A key bone used in early tetrapods' locomotion on land is the humerus, or upper arm bone. This is because in their fishy predecessors, as they started to use the fore-fin in walking, its shape and function changed. During the fish's swiming action, the fin doesn't have to flex very much and the only joint that really moves is the shoulder joint. The rest of the bones, muscles and nerves of the fin remain essentially straight. As the animals moved onto land and began to walk however, the limb had to bend at both the elbow and the wrist. This change involved a number of important modifications to the architecture of the limb.
Early tetrapod humeri do not closely resemble those of modern tetrapods. In modern tetrapods such as reptiles and mammals, these are long-bones, essentially tubular, with joints at both ends, one for the shoulder, and two for the lower, forearm bones, the radius and ulna. Early tetrapod humeri were essentially L-shaped, broad and more or less flat. Imagine the L as broader along each arm of the L, and shorter and broader, as a really stubby L in an L-plate might look. The top of the upper arm of the L attaches to the shoulder, and the lower edge of the lower part of the L bears the joints for the radius and ulna. It sits almost horizontally with respect to the body. The lower arm of the L projects backwards. In those of later tetrapods, from the Late Carboniferous and Permian, the lower part of the L became twisted with respect to the upper, up to 90 degrees or so. The term 'tetrahedral' was used to describe those.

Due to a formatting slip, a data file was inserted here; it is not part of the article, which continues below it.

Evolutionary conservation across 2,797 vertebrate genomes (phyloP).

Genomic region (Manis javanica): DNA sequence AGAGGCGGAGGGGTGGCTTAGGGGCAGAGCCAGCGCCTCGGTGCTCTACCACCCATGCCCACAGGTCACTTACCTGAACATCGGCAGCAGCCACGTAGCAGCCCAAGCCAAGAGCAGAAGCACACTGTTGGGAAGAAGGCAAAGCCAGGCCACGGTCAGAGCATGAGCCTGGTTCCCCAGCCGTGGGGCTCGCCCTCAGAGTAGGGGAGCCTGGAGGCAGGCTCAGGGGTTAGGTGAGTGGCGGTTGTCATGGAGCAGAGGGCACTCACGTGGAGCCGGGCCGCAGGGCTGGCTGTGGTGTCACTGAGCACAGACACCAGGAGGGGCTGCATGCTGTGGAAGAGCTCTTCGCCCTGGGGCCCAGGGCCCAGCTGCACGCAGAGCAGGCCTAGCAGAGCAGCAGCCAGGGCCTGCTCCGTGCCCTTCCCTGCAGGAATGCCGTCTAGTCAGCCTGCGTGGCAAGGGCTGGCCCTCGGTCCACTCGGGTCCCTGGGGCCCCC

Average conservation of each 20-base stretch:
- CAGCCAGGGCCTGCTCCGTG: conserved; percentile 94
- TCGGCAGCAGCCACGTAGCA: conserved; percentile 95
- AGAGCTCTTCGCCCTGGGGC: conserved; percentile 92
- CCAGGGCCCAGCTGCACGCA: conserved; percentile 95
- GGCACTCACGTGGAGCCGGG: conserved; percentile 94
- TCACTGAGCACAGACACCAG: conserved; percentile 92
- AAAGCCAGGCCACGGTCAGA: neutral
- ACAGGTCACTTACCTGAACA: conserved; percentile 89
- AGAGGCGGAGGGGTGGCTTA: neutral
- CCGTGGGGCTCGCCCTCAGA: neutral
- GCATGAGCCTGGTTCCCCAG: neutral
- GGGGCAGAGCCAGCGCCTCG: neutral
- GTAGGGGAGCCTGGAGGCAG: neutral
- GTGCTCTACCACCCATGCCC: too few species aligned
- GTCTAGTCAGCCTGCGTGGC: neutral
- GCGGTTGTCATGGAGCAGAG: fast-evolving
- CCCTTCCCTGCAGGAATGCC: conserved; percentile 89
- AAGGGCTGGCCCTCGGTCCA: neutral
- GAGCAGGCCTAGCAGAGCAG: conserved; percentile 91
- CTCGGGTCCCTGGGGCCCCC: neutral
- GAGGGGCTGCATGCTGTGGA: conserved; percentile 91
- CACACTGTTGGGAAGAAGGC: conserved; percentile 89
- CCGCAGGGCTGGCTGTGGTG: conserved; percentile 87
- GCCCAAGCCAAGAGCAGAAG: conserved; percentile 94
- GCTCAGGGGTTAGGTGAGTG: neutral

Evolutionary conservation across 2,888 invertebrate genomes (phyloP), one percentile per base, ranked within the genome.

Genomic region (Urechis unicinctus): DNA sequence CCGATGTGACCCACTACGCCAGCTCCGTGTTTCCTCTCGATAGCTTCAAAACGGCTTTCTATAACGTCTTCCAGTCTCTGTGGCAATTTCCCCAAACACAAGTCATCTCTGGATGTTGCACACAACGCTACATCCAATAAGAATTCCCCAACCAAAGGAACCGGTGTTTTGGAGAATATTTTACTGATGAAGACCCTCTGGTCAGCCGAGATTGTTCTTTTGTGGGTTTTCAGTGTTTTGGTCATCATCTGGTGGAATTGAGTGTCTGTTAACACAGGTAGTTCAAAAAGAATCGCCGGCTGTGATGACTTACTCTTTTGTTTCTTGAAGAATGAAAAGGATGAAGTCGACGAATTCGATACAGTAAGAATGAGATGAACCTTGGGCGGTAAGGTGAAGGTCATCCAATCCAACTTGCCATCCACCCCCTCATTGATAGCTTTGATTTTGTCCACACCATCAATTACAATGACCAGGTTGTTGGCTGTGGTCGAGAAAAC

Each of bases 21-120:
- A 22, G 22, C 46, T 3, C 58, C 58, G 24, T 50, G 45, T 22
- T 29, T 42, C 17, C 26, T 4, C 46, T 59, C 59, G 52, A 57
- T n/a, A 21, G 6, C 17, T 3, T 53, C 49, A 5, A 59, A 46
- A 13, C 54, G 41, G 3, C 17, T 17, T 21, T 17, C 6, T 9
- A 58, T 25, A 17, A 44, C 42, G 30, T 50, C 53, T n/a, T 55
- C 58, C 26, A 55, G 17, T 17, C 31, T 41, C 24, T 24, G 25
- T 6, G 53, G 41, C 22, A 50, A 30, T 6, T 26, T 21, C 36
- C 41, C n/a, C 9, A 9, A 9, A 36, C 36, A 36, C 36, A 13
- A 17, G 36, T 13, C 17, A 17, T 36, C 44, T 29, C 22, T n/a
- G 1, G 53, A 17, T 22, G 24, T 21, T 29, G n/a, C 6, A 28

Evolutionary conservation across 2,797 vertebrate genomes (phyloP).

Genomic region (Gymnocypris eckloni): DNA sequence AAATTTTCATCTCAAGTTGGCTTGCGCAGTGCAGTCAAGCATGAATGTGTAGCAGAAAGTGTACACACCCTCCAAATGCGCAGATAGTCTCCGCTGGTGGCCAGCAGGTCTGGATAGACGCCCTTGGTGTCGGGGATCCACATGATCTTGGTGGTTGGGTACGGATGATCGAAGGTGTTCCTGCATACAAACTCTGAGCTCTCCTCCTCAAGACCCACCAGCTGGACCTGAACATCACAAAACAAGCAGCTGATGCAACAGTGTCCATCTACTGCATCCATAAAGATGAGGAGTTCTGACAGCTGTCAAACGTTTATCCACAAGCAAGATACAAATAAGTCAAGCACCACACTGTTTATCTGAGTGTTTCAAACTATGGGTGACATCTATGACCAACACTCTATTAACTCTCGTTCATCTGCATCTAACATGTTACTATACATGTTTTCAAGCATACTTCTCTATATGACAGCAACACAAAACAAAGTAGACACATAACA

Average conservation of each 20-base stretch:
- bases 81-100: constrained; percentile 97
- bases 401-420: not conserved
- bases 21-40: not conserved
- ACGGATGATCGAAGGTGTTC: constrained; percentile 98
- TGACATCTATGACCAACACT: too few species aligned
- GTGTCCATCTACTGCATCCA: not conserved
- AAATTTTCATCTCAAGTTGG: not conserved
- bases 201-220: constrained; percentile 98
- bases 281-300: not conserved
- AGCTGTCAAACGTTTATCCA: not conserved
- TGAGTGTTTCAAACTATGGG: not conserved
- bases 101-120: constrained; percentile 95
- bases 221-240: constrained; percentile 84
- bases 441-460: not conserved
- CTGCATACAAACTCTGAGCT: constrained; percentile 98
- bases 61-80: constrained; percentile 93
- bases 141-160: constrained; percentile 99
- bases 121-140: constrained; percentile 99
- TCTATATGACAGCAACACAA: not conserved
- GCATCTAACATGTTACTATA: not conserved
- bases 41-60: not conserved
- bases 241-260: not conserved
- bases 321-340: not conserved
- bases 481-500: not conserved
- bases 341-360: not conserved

The question arose as to why that twist occurred, and how it was achieved. Our new tetrapod specimen, represented by a humerus, radius and ulna and a few other bones, shows the beginning of this twist, and we showed what advantages this could give to walking ability.
The specimen was discovered by the late Stan Wood, at the Tournaisian locality of Willie's Hole, on the River Whitadder, which is a tributary of the River Tweed. Stan found a large number of tetrapod and fish fossils at this locality, which have formed the basis of the TW:eed Project. We named the specimen Mesanerpeton woodi. 'Mesanerpeton' means 'intermediary crawler', and the species name is 'woodi' after Stan.
If you twist the humerus so that the lower part of the L is at an angle to the upper, then the course of muscles, nerves and blood vessels are disrupted and will have to change. In fishes, the nerve and blood vessels run on the underside of the bone, whereas in later tetrapods, they run from the upper surface, through the bone, back onto the underside. The angle of the shoulder joint also changes and tilts the humerus along the axis of the upper part of the L so that its tailward edge is lowered with respect to the headward side. This means that in turn the lower arm of the L is brought downward, changing the relationship of the blood vessel and nerve to the bone. They pass through the lower part of the L from front to back
Twisting the bone in this way has another, more important, consequence for the animal's locomotion. It stems entirely from the new geometrical structure of the bone. Because the lower part of the L now has a new position relative to the upper, the forearm bones are also at a new angle. They now point more forwardly than before. As the animal moves its arm forward in walking, it automatically means that the forearm bones reach furtherwards as it places its limb on the ground. That in turn brings about an increase in stride length, hence a bigger step for the animal.
Although the paper is Open Access, I can't manage to see the whole thing in the Cambridge Core. All I can see is the Abstract and References. Hope you have better luck! https://www.cambridge.org/core/journals/earth-and-environmental-science-transactions-of-royal-society-of-edinburgh/article/new-tetrapod-from-romers-gap-reveals-an-early-adaptation-for-walking/80C43A9191A8A8D7866FD0739C20A480